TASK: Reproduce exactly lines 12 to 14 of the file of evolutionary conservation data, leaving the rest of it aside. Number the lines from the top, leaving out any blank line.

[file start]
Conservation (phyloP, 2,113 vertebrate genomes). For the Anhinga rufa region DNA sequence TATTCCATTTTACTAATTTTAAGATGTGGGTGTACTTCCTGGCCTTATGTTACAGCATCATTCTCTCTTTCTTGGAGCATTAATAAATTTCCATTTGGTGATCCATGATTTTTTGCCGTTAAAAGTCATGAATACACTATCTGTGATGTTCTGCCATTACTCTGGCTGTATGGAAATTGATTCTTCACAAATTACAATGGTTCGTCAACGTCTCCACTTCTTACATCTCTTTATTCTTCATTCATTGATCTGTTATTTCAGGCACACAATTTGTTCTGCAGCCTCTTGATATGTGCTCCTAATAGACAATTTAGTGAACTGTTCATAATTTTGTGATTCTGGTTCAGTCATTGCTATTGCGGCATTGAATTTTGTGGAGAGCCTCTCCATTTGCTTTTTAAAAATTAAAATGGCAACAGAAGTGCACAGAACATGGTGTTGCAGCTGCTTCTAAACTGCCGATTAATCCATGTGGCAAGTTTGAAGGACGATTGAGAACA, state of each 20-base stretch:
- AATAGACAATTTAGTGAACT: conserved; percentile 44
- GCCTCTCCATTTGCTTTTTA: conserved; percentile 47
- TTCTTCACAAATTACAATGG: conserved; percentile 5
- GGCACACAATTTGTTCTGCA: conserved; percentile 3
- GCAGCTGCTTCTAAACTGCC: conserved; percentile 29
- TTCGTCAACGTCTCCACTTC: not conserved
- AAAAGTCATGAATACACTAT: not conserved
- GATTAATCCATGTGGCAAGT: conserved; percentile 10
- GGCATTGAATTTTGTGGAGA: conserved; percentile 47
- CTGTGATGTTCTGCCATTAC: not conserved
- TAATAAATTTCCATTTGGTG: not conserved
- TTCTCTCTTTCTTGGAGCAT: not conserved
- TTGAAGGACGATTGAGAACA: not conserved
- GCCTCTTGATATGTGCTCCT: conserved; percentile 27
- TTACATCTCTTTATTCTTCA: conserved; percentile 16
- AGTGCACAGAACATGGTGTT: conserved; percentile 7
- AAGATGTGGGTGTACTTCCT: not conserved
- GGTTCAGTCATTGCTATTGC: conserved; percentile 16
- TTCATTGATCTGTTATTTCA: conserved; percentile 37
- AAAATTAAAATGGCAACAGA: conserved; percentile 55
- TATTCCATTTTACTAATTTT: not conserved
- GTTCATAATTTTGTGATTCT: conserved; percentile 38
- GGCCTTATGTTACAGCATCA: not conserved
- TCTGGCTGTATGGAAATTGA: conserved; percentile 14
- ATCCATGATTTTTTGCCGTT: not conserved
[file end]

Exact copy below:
- TAATAAATTTCCATTTGGTG: not conserved
- TTCTCTCTTTCTTGGAGCAT: not conserved
- TTGAAGGACGATTGAGAACA: not conserved